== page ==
Flooding reported in North Meherrin River; outages off of U.S. Route 360

Published 2:04 pm Monday, September 17, 2018

Flooding has been reported at the North Meherrin River and Boydton Allen Creek, according to a report from the National Weather Service (NWS).

“Flood waters are moving down the North Meherrin River and also Boydton Allen Creek,” the NWS cited. “Crymes Rd near the North Meherrin River is likely flooded at this time with several feet of water flowing across the road. Also numerous roads across the counties are flooded or washed out.”

More than 150 power outages have been reported in two separate areas off U.S Route 360, Patrick Henry Highway Monday afternoon as of 4 p.m., according to an outage map from Southside Electric Cooperative.

A flash flood warning in Lunenburg County has been extended until 6 p.m. and a flash flood watch until 8 p.m.

The National Weather Service (NWS) has estimated between 3 to 8 inches have fallen in the areas of Lunenburg and Mecklenburg counties today, with flash flooding already occurring.

Kenbridge Town Manager Robyn Fowler advised residents in Lunenburg County to use caution as many roads in the county have experienced flooding or other issues.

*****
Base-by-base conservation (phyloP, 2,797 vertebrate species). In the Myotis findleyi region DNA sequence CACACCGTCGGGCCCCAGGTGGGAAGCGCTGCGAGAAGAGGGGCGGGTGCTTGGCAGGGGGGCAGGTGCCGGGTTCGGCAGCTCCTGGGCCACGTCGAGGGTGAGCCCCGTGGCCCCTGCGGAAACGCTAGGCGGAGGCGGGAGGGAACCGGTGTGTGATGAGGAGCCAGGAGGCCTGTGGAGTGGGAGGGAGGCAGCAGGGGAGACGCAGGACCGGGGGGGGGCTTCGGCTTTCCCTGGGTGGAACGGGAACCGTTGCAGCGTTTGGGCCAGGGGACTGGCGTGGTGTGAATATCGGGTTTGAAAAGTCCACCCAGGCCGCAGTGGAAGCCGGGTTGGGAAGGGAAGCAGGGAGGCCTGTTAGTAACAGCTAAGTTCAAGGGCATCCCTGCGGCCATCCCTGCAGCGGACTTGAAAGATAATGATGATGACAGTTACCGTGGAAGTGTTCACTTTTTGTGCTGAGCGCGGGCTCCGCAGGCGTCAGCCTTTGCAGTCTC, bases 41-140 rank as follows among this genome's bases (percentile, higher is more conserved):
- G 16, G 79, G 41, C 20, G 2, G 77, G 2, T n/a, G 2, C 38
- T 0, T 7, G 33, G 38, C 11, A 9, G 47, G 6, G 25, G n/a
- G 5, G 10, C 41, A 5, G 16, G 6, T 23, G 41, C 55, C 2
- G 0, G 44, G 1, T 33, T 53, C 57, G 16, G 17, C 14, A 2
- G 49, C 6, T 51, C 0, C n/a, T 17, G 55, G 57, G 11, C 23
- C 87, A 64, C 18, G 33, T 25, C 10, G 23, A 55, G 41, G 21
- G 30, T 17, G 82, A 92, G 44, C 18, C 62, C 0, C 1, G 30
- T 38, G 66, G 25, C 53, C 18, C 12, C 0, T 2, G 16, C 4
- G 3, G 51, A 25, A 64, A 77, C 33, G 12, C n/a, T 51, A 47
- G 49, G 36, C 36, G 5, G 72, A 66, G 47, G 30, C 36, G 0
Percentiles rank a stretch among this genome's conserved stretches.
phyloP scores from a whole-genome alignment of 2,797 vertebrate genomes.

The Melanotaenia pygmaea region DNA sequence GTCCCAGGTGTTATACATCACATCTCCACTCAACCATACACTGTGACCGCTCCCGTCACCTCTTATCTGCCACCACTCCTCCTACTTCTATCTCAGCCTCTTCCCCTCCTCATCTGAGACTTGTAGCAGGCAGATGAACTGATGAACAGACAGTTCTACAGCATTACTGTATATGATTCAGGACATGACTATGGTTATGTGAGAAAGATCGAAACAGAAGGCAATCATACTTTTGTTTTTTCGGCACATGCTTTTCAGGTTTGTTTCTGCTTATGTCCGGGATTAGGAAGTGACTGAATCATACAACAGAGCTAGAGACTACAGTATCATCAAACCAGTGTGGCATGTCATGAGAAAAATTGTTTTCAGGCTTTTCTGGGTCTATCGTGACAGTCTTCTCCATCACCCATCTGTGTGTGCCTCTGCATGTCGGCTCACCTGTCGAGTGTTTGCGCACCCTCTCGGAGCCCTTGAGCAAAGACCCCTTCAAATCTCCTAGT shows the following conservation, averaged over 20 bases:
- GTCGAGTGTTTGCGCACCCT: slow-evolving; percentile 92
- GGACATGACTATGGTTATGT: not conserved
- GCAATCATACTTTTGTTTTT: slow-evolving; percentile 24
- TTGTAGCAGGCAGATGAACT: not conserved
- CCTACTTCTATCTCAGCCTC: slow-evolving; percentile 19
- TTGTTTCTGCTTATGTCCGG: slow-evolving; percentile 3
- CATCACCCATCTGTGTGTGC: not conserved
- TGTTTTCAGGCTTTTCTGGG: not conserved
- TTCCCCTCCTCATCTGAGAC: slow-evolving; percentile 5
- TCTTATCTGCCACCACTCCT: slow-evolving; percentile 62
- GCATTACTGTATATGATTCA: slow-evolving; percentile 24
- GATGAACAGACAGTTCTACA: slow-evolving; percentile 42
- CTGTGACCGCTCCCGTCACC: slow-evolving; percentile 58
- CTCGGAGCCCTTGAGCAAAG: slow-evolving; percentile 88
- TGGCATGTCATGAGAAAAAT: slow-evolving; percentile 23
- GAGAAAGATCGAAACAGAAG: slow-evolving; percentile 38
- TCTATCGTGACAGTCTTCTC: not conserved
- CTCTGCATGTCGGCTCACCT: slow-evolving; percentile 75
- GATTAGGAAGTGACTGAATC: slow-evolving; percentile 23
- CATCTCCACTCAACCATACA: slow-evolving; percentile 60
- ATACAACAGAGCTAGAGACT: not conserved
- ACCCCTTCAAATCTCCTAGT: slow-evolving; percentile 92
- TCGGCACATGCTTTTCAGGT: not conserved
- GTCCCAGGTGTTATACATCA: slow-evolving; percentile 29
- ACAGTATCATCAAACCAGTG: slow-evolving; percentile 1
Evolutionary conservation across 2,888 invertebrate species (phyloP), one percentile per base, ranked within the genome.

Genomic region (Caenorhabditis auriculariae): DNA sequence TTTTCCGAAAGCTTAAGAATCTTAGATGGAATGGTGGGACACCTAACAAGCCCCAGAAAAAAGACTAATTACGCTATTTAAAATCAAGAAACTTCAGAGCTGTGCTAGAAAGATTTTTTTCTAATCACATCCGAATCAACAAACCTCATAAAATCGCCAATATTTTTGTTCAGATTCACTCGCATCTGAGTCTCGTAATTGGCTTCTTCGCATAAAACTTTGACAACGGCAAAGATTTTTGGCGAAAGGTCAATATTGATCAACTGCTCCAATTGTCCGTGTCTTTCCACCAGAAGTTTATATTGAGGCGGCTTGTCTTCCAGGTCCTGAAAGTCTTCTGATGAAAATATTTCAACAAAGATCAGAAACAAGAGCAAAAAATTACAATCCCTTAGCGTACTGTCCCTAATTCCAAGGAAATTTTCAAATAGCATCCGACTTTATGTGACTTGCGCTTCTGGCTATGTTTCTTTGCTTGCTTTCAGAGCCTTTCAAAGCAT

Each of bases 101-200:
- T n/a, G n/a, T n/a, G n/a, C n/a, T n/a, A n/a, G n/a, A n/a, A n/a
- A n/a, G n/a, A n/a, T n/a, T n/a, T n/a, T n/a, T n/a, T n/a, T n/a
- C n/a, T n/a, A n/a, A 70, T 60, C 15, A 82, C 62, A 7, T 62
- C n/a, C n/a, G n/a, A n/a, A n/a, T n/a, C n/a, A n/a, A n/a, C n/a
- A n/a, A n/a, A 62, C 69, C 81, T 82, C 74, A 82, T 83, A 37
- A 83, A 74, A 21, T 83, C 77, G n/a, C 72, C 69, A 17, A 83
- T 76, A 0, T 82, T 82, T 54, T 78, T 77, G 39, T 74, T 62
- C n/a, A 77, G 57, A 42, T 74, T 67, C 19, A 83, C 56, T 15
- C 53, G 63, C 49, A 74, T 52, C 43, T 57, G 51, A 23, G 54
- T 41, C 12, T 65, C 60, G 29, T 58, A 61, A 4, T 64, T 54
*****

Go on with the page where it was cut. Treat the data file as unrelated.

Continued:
“Due to heavy rains, many roads in Lunenburg County are impassable,” Fowler said. “Please use caution when traveling.”

A flash flood warning means that flooding is imminent or occurring, the NWS cited. The NWS encourages residents to move to higher ground if they are in a flooding area.

“Residents living along streams and creeks should take immediate precautions to protect life and property,” the NWS cited.

“Flood waters are moving down the North Meherrin River at Lunenburg,” the NWS cited. “The river level was 16.21 Ft at 1:45 PM and continuing to rise. The river should crest between 17 – 18 Ft with the bridge crossing the river at Crymes Road down stream of the gage expected to be flooded.”

The NWS is advising residents to not drive or walk through flooded areas.

“Turn around, don’t drown when encountering flooded roads,” the NWS said “Most flood deaths occur in vehicles.”